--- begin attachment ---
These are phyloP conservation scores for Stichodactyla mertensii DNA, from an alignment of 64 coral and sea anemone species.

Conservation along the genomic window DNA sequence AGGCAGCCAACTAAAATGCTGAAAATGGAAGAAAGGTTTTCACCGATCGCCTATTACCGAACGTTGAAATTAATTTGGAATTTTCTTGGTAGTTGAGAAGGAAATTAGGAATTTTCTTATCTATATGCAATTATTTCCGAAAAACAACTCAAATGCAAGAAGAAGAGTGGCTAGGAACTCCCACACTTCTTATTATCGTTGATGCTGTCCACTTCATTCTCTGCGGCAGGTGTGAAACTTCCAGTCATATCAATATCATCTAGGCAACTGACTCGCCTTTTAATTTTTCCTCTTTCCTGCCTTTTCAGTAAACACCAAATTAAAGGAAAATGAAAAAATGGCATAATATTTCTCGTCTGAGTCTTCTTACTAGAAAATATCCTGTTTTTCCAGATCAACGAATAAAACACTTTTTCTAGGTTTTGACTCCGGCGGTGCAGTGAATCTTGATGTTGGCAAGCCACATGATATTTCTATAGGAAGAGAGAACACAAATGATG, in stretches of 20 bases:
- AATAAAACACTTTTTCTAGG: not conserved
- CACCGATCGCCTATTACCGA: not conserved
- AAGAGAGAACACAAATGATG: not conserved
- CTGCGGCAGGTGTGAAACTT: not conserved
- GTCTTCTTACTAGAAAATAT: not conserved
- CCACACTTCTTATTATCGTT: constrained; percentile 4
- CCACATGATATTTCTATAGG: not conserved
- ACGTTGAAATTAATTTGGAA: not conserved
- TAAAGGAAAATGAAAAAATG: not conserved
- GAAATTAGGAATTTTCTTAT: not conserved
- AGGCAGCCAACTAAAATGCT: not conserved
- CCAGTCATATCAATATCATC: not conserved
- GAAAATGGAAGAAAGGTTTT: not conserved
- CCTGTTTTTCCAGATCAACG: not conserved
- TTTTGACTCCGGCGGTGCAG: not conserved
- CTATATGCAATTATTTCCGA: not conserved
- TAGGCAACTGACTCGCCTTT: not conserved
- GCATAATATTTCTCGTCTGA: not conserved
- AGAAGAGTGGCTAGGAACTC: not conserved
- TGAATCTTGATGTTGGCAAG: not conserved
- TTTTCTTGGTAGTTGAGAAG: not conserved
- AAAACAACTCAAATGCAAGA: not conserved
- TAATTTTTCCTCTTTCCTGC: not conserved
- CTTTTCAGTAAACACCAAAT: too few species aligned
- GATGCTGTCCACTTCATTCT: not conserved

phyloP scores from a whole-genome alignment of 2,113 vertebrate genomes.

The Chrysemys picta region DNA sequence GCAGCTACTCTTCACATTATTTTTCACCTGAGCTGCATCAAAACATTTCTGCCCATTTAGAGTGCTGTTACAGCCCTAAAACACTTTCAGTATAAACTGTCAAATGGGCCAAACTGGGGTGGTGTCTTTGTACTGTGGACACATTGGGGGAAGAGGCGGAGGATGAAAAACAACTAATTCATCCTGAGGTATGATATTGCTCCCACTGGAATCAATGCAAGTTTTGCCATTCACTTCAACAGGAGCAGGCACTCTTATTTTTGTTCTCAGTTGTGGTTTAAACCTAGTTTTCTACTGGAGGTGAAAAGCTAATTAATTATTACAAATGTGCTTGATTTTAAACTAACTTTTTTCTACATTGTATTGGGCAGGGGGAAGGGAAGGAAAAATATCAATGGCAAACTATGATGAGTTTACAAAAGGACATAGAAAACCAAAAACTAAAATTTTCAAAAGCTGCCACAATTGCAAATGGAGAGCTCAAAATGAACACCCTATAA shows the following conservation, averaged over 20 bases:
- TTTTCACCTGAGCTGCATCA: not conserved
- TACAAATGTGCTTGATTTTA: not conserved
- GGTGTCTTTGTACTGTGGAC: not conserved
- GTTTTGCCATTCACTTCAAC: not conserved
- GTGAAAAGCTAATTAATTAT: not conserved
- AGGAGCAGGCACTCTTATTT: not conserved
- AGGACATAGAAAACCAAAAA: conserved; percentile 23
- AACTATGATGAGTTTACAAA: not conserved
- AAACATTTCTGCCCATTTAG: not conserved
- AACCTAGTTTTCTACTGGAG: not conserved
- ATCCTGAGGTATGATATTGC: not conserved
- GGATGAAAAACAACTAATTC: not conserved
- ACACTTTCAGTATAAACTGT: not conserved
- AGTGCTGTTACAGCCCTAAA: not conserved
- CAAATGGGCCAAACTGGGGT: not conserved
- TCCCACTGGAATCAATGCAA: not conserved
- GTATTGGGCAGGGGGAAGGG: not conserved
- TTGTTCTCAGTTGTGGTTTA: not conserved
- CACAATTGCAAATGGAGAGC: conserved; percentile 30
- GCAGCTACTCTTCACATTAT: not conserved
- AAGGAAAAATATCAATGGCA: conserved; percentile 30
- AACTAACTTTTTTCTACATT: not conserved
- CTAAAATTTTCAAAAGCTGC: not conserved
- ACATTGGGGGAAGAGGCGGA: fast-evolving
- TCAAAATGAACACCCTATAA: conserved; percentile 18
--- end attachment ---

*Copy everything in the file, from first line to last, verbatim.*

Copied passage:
These are phyloP conservation scores for Stichodactyla mertensii DNA, from an alignment of 64 coral and sea anemone species.

Conservation along the genomic window DNA sequence AGGCAGCCAACTAAAATGCTGAAAATGGAAGAAAGGTTTTCACCGATCGCCTATTACCGAACGTTGAAATTAATTTGGAATTTTCTTGGTAGTTGAGAAGGAAATTAGGAATTTTCTTATCTATATGCAATTATTTCCGAAAAACAACTCAAATGCAAGAAGAAGAGTGGCTAGGAACTCCCACACTTCTTATTATCGTTGATGCTGTCCACTTCATTCTCTGCGGCAGGTGTGAAACTTCCAGTCATATCAATATCATCTAGGCAACTGACTCGCCTTTTAATTTTTCCTCTTTCCTGCCTTTTCAGTAAACACCAAATTAAAGGAAAATGAAAAAATGGCATAATATTTCTCGTCTGAGTCTTCTTACTAGAAAATATCCTGTTTTTCCAGATCAACGAATAAAACACTTTTTCTAGGTTTTGACTCCGGCGGTGCAGTGAATCTTGATGTTGGCAAGCCACATGATATTTCTATAGGAAGAGAGAACACAAATGATG, in stretches of 20 bases:
- AATAAAACACTTTTTCTAGG: not conserved
- CACCGATCGCCTATTACCGA: not conserved
- AAGAGAGAACACAAATGATG: not conserved
- CTGCGGCAGGTGTGAAACTT: not conserved
- GTCTTCTTACTAGAAAATAT: not conserved
- CCACACTTCTTATTATCGTT: constrained; percentile 4
- CCACATGATATTTCTATAGG: not conserved
- ACGTTGAAATTAATTTGGAA: not conserved
- TAAAGGAAAATGAAAAAATG: not conserved
- GAAATTAGGAATTTTCTTAT: not conserved
- AGGCAGCCAACTAAAATGCT: not conserved
- CCAGTCATATCAATATCATC: not conserved
- GAAAATGGAAGAAAGGTTTT: not conserved
- CCTGTTTTTCCAGATCAACG: not conserved
- TTTTGACTCCGGCGGTGCAG: not conserved
- CTATATGCAATTATTTCCGA: not conserved
- TAGGCAACTGACTCGCCTTT: not conserved
- GCATAATATTTCTCGTCTGA: not conserved
- AGAAGAGTGGCTAGGAACTC: not conserved
- TGAATCTTGATGTTGGCAAG: not conserved
- TTTTCTTGGTAGTTGAGAAG: not conserved
- AAAACAACTCAAATGCAAGA: not conserved
- TAATTTTTCCTCTTTCCTGC: not conserved
- CTTTTCAGTAAACACCAAAT: too few species aligned
- GATGCTGTCCACTTCATTCT: not conserved

phyloP scores from a whole-genome alignment of 2,113 vertebrate genomes.

The Chrysemys picta region DNA sequence GCAGCTACTCTTCACATTATTTTTCACCTGAGCTGCATCAAAACATTTCTGCCCATTTAGAGTGCTGTTACAGCCCTAAAACACTTTCAGTATAAACTGTCAAATGGGCCAAACTGGGGTGGTGTCTTTGTACTGTGGACACATTGGGGGAAGAGGCGGAGGATGAAAAACAACTAATTCATCCTGAGGTATGATATTGCTCCCACTGGAATCAATGCAAGTTTTGCCATTCACTTCAACAGGAGCAGGCACTCTTATTTTTGTTCTCAGTTGTGGTTTAAACCTAGTTTTCTACTGGAGGTGAAAAGCTAATTAATTATTACAAATGTGCTTGATTTTAAACTAACTTTTTTCTACATTGTATTGGGCAGGGGGAAGGGAAGGAAAAATATCAATGGCAAACTATGATGAGTTTACAAAAGGACATAGAAAACCAAAAACTAAAATTTTCAAAAGCTGCCACAATTGCAAATGGAGAGCTCAAAATGAACACCCTATAA shows the following conservation, averaged over 20 bases:
- TTTTCACCTGAGCTGCATCA: not conserved
- TACAAATGTGCTTGATTTTA: not conserved
- GGTGTCTTTGTACTGTGGAC: not conserved
- GTTTTGCCATTCACTTCAAC: not conserved
- GTGAAAAGCTAATTAATTAT: not conserved
- AGGAGCAGGCACTCTTATTT: not conserved
- AGGACATAGAAAACCAAAAA: conserved; percentile 23
- AACTATGATGAGTTTACAAA: not conserved
- AAACATTTCTGCCCATTTAG: not conserved
- AACCTAGTTTTCTACTGGAG: not conserved
- ATCCTGAGGTATGATATTGC: not conserved
- GGATGAAAAACAACTAATTC: not conserved
- ACACTTTCAGTATAAACTGT: not conserved
- AGTGCTGTTACAGCCCTAAA: not conserved
- CAAATGGGCCAAACTGGGGT: not conserved
- TCCCACTGGAATCAATGCAA: not conserved
- GTATTGGGCAGGGGGAAGGG: not conserved
- TTGTTCTCAGTTGTGGTTTA: not conserved
- CACAATTGCAAATGGAGAGC: conserved; percentile 30
- GCAGCTACTCTTCACATTAT: not conserved
- AAGGAAAAATATCAATGGCA: conserved; percentile 30
- AACTAACTTTTTTCTACATT: not conserved
- CTAAAATTTTCAAAAGCTGC: not conserved
- ACATTGGGGGAAGAGGCGGA: fast-evolving
- TCAAAATGAACACCCTATAA: conserved; percentile 18